Foot/Ankle Surgery Recovery from Feb 20st

Posted Posted by DetectiveEstes in Uncategorized     Comments No comments

This is a blog documenting recovery from Post Tibia Tendon surgery in my left foot. The surgery was in mid-January, 2014. Following the surgery, a splint was placed on my left leg from knee to the ball of the foot. After about 1 1/2 weeks, I received a cast in the same location. The cast was heavy, and stiff. I was scheduled to have the cast removed on February 20th. The foot was to be checked, and x-rayed and another cast placed on me for a few more weeks. Prior to the appointment I had some leg cramps which were minor and seemed to go away by simply placing the cast on the floor and staying calm.

On the day of the appointment, the cast cast was removed, and xrays were taken and I saw the doctor, Dr. Hyams. Upon questions, I informed her of the leg cramps, and she massaged my calf which hurt. She informed me she was sending me to have an ultrasound for blood clot as the cramps and hurt from massage sometimes indicated that. A walking boot was placed on my foot and I went to a location directly across from the doctor’s office named CVCA.

The ultrasound technician determined I did have a small blood-clot in my calf so I had to see the doctor. I was sent to an office to wait. Soon, Dr. Sproulings came in and advised me about the blood clot, saying blood-thinner would be administered for the next couple months. Dr. Sproulings was comforting saying that they didn’t worry about blots below the knee as they hardly ever go anywhere. She said the clot I had was tiny. She advised the blood thinner medication was taken for the purpose of allowing the blood to pass the clot and not hang on to it which would make it larger. The thinner was also to prevent other clots from forming. Dr. Sproulings also said that my own body would get rid of the clot as soon as I got some exercise in that area. She said she didn’t think the leg lifts I was doing would help much in that regard as they didn’t actually exercise the calf, but instead the quads around the knee and the thigh. So I guess I’m stuck with this thing till I get out of a cast entirely, when I get started with therapy which actually will, exercise my calf.

When I was done with the ultrasound, I returned home with my new walking boot, which was confusing to me. I received another appointment to CVCA the following Wednesday for them to check and see if the clot grew smaller in the last week. The day after that, I received an appointment to see my surgeon. But that left me with some questions – that is, what am I supposed to be doing with a walking boot? It is confusing because the cast immobilized my foot and the instructions were that the cast is non weight bearing, don’t put weight on it. But now, just prior to getting another cast, I am placed in a walking boot, except with no instructions. Walking boots, other than the bottom, are flexible on the top and sides. My foot could swell more than in a cast. So what to do about walking?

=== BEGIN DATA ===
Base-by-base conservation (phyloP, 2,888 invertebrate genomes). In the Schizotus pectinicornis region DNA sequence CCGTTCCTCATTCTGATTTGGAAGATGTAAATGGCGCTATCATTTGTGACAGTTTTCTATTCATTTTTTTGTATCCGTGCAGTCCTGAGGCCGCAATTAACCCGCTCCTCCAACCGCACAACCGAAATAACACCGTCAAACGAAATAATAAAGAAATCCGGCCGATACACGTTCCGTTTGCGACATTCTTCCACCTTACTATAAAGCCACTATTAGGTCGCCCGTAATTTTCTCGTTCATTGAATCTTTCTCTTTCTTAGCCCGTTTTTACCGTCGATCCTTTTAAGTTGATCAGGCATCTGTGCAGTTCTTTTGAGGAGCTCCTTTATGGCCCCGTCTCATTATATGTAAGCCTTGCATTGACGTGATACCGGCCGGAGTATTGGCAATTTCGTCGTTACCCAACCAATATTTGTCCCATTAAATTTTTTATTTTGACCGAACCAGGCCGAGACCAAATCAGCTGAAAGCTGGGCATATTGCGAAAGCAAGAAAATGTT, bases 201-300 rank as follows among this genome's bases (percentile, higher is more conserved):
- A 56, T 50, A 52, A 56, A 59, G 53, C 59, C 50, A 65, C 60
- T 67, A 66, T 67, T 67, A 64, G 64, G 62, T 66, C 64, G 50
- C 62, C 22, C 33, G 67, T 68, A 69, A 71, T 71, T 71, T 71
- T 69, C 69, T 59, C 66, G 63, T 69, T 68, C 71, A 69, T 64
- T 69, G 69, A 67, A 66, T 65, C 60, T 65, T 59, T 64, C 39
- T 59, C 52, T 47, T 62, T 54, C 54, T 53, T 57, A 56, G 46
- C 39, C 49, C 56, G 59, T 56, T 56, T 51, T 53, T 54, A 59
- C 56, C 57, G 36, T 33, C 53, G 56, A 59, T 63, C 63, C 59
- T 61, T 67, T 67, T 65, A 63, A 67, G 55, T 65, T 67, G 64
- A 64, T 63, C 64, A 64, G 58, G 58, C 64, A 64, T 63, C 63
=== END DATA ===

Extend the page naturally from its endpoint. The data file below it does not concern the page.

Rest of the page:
The following day, I contacted Dr. Hyams about the boot. I was advised the boot is to be treated like a cast, non-weight bearing. The only problem with this instruction is that the boot is so much larger than the cast, the non-weight bearing is near impossible. Even just getting out of a chair, the boot is much larger than the cast and one just has to have the foot flat on the floor. Plus the boot is far heavier than the cast, which helps place it on the floor whether the wearer wants it there or not. When crutching, the boot is so long and heavy that it hangs down further and scrapes if the wearer attempts to keep the boot off the ground. Suffice to say, non-weight bearing if far more difficult with the boot than the cast!

So right now, I have another appointment for another ultrasound on Wednesday Feb 26 and another appointment with my surgeon to discuss the cast. The ultrasound is to determine if the clot is the same size or smaller, and not larger. I am hoping that may mean I can get out of this walking boot and back into a cast so my foot can continue to heal properly.

So how did all this come about? Why would I get a blood-clot, when only 1% of surgeries get one? Perhaps the answer is simple. I was to take aspirin for 10 days following the surgery. I did. The someone at the doctor’s office said I could stop, and I did. Bad move. I suppose there is no definite was to say that lack of aspirin was the reason for my clot, but, the reason for taking the aspirin a day was to keep the blood clots away. I stopped taking it and next thing, I had a clot.

This was just a short post acknowledging a small setback in recovery. I look forward to the next installment.

Post comment

You must be logged in to post a comment.

About Detective Estes

Detective EstesMr. Estes has lived in the DC Metropolitan area for most of his life. His father’s influence and expertise in firearms resulted in Mr. Estes beginning to rifle shoot at a young age and eventually shooting on the Washington-Lee High School rifle team in Arlington, VA.

Detective Estes’ Corner Archives